When someone is told they can’t do something, some feel discouraged and don’t believe they can do it. Others feel stronger and work to show how they can do it. One of the latter is forward Brendan Casper. Casper came out of Methacton High School not having a single Division I offer to play basketball, but that didn’t matter. Casper’s dream was to play Division I ball, and that is what he got to do.
“I knew I would have to work that much harder coming in as a walk-on,” Casper said.
Casper’s plan coming in as a walk-on was to work as hard as he possibly could and be hopeful that all that hard work would make good things happen. That hard work quickly paid off, as he played in 23 games, and was voted most improved player his sophomore year. Not only did he have to work hard on the court for his minutes, but he worked hard in the classroom as well and achieved academic excellence his junior year, being named to the honor roll both semesters of that year. The hard work never stopped for Casper though, which paid off as he was then granted a scholarship for the last semester of his junior year and all of his senior year.
The toughest thing for Casper’s transition from high school to college was getting his body right for the game at a higher level. The speed of the game, the athleticism of the athletes, and the work that had to be put in off the court was something that definitely changed. Casper mentions how the higher-level game is so much different, going from three months of high school basketball to preseason, practices, games, postseason, and workouts over pretty much the entire year in college.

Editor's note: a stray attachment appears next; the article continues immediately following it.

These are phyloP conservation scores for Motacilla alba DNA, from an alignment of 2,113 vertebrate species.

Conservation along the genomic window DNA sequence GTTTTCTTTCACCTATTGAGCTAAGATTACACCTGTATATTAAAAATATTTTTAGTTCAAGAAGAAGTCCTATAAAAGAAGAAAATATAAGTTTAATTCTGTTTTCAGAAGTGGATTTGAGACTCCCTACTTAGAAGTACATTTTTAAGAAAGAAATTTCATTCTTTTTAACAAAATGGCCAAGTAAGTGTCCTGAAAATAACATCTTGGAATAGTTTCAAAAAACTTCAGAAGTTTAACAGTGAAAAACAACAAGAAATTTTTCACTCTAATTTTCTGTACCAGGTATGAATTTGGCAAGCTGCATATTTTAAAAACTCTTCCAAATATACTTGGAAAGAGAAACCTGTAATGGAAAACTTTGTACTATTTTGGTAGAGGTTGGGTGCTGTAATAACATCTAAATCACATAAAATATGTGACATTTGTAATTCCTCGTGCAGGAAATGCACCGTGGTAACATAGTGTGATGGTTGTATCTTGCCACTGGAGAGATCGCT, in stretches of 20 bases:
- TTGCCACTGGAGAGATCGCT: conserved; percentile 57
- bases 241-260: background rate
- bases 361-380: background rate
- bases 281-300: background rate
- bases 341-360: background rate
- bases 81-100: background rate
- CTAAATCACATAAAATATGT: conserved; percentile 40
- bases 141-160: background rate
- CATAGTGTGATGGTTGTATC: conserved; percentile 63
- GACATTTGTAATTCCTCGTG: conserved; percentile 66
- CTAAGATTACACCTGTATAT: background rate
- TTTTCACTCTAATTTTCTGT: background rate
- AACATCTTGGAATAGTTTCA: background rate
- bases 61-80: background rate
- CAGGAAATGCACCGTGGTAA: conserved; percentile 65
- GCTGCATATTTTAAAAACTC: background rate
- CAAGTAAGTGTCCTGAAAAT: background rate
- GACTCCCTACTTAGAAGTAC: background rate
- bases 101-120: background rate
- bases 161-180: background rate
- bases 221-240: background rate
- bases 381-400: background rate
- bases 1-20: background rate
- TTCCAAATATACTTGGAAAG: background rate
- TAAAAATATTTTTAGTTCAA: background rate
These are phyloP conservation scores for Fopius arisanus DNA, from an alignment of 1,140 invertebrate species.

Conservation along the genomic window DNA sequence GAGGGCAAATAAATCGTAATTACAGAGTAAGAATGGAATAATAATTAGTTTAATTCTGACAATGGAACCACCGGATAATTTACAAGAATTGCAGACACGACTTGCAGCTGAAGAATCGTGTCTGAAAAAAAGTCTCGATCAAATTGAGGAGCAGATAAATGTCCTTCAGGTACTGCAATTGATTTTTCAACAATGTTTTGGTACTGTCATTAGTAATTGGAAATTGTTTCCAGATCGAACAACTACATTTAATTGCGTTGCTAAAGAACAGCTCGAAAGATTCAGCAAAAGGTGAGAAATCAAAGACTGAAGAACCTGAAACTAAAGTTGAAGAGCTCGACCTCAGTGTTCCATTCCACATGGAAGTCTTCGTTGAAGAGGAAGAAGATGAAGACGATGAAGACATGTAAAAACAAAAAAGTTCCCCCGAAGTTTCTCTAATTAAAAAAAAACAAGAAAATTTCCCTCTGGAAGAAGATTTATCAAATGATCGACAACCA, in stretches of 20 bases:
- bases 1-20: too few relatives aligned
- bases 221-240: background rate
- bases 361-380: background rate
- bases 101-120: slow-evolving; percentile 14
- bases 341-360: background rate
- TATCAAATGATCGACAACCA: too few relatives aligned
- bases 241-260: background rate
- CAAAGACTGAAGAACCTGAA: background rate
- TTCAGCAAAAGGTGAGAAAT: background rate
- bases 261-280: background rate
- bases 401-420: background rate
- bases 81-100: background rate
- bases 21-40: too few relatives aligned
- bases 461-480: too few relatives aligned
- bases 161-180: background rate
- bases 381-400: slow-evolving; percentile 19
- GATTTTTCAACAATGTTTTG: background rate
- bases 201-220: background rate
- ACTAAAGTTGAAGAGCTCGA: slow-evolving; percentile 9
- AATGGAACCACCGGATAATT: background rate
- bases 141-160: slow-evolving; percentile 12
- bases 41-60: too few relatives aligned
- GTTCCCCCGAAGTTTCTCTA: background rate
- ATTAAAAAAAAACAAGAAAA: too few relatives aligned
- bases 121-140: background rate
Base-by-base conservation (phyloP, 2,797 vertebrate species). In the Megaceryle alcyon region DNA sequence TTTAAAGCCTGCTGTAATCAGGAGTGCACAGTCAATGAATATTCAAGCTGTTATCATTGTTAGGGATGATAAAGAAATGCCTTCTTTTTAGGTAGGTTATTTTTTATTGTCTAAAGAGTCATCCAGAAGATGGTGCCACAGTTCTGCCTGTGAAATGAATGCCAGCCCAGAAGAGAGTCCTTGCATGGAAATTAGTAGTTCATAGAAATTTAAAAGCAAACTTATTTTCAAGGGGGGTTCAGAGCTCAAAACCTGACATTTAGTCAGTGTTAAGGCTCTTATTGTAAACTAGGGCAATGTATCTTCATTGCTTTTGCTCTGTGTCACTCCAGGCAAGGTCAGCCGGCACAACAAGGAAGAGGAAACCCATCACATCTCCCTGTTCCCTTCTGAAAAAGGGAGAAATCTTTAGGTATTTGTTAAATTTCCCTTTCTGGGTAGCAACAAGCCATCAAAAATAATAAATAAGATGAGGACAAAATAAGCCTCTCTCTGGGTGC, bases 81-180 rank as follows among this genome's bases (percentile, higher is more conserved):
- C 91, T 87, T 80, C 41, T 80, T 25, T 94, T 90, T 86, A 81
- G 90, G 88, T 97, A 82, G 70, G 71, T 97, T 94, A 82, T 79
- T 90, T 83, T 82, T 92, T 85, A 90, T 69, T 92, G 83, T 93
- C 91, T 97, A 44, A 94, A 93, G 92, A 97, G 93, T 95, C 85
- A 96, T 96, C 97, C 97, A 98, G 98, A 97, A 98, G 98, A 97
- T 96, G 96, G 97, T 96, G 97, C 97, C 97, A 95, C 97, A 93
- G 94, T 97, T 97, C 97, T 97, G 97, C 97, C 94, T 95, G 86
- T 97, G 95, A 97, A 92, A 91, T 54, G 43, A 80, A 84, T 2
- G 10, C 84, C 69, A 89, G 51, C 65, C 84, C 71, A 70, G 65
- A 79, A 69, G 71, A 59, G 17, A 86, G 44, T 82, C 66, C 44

“The hardest transition was playing on a team where everyone was the best player from their high school and everyone wants to play as much as they can,” he said. That is why Casper had to work as hard as he did these past four years.
When Casper walked on his freshman year, he wasn’t the only freshman on the team: current Atlanta Hawks forward DeAndre’ Bembry was the other freshman on the Saint Joseph’s Hawks
“We still keep in touch, and I couldn’t be happier for him and his success,” Casper said of his relationship with Bembry.
Casper and Bembry spent three years on the court together, and one might wonder how that shaped both of them to be the players they are today.
“His competitiveness and his attitude towards the game made me work even harder as a player,” the senior captain said.
In practices, Casper wanted to show Bembry that he wouldn’t back down from any challenge, no matter how good the other player was. The biggest thing Casper mentioned was going against one another in practices; it pushed both of them to be the best they could be. They would both give all they had so that the other one was always improving.
As Casper’s time on Hawk Hill is winding down, he reflects on his biggest takeaway from four years as a Hawk.
“Being able to do things that people told me I couldn’t,” he said. “Don’t let anyone tell you what you can and can’t do in life because it’s up to you to decide. If you think you can do it, you can.”
As Casper thinks back on his time as a Hawk, he wouldn’t change anything if he had the chance.
“I have done everything I’ve wanted to do, and good things have happened from that. Besides wanting to win more games, from a personal standpoint I have no regrets,” said Casper.
Casper’s post-graduation plans don’t include basketball, however. He mentions he has no desire to play professionally and that he has enjoyed the time he has had with the game but he is ready to start working in the real world with the opportunities he has set up.
Most don’t get the chance to play basketball at the highest level in college, but even though Casper was told he couldn’t because he had no offers, he took the chance as a walk-on and it has all been worth it. His advice to anyone thinking of walking on to a team?
“Work hard, have fun, enjoy it, and you can achieve anything you set your mind to.”